The relationship between the Illinois Neurological Institute (INI), OSF Saint Francis Medical Center and the University of Illinois College of Medicine at Peoria (UICOMP) has always been a close one, with INI specialists practicing at OSF Saint Francis while serving as faculty and leadership for the campus’s neurology and neurosurgery departments. Now, the organizations are relying on their relationship to draw the most promising neurology and neurosurgery medical students to Peoria for medical school and, hopefully, encourage them to establish a long-term practice in Peoria.
Fellowships and residencies
Together, UICOMP, INI and OSF Saint Francis are increasing the campus’ neurology and neurosurgery offerings, hoping to prompt the best medical students, with an interest in neurology and neurosurgery, to opt for the College of Medicine’s Peoria campus. For the INI, this is an opportunity to ensure the neurology and neurosurgery services at OSF Saint Francis remain strong.
“What makes the difference between one medical center and another is smart people,” says Patrick Elwood, MD, of the INI. “The best way to get smart people is to bring them in as students, and keep them as residents, and keep them beyond that.”
“We would like to bring the strongest students to this campus, ultimately to enhance our residencies. We are going to offer more electives, more mentoring, and more research opportunities, with significant funding for medical student research.”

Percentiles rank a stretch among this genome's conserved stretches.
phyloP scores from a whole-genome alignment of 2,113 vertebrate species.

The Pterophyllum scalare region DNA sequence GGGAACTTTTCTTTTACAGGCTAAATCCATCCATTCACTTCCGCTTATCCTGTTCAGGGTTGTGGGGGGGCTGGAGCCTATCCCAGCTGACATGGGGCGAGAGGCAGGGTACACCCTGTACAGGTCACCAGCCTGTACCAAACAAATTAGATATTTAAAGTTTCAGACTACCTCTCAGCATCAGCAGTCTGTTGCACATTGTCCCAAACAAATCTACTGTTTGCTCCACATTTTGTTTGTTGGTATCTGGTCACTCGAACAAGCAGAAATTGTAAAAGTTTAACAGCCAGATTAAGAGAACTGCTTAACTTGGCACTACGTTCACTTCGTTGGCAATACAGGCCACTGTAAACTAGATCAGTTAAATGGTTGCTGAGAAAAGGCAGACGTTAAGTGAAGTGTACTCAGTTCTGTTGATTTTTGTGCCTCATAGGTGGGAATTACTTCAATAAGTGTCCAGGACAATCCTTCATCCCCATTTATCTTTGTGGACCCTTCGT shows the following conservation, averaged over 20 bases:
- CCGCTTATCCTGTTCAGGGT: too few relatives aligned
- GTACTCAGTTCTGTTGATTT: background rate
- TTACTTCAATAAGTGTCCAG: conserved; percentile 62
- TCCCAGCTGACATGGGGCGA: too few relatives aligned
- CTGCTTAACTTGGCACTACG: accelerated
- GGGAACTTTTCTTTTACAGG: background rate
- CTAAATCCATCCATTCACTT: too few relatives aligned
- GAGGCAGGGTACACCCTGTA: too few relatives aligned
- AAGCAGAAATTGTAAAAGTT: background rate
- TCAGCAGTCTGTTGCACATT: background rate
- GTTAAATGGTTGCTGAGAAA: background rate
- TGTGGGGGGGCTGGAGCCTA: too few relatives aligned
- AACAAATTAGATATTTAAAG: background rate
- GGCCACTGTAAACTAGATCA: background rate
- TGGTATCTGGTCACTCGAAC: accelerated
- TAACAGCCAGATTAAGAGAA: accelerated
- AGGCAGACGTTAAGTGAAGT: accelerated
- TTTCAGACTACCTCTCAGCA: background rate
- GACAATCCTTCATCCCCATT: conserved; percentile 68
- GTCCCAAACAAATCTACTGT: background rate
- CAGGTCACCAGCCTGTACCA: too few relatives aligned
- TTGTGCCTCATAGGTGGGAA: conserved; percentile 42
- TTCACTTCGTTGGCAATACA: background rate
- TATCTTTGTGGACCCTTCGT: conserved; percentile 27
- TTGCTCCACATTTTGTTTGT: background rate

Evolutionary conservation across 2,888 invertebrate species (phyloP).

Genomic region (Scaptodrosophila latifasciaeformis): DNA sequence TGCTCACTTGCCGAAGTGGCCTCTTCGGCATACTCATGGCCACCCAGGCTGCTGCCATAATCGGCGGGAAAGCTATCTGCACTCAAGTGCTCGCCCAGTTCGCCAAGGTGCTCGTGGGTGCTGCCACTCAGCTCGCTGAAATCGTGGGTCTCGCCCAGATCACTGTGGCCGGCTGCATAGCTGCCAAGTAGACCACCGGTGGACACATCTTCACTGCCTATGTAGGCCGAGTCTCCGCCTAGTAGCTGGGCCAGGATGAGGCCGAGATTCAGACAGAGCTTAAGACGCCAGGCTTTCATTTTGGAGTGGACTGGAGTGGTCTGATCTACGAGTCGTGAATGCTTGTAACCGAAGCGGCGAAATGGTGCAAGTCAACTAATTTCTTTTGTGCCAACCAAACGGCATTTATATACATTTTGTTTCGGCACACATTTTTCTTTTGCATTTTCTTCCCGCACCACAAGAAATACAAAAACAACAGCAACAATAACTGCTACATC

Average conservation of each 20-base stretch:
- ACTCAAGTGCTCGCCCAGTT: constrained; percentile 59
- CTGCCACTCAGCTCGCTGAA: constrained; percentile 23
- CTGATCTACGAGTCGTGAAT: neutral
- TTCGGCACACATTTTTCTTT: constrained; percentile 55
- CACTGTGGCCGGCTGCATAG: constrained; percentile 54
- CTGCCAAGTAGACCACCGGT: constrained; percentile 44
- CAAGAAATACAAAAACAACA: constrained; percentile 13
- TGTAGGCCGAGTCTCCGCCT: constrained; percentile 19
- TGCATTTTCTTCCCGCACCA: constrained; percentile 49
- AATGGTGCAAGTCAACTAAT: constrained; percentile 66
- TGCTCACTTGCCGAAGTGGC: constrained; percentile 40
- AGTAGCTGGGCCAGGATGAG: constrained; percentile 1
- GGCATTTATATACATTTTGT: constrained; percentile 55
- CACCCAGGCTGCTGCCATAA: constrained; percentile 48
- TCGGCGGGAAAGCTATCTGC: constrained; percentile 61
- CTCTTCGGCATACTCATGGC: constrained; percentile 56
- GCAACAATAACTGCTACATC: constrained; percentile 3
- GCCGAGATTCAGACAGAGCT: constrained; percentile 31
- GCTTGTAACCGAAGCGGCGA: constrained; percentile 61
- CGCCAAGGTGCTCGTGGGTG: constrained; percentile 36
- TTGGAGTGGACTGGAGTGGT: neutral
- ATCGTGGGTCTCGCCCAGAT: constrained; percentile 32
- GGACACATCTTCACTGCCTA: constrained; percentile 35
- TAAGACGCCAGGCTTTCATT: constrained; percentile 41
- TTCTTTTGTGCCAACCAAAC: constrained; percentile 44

Mentoring for medical students
Mentoring is a vital service to students, according to Elwood. INI and UICOMP have the resources to really benefit students, in the form of experienced, connected and respected faculty members. Mentoring is not just about guiding the decision making of students, it’s also about knowing the opportunities available to those students and making sure they get those opportunities.
The INI has also set up a robust medical student research fund to support both short-term and long-term research experiences. There are laboratory opportunities involved in research around brain tumor, cerebrovascular, brain and spinal cord injury and degenerative brain disease. Plus, many of the INI’s clinical centers have active clinical trials that involve medical student participation.
The sheer number of research opportunities, the large number of elective offerings at the 18 INI specialty centers, the peer support group for medical students and an increased number of fellowships and residencies will make UICOMP the best option for College of Medicine students interested in neurology and neurosurgery.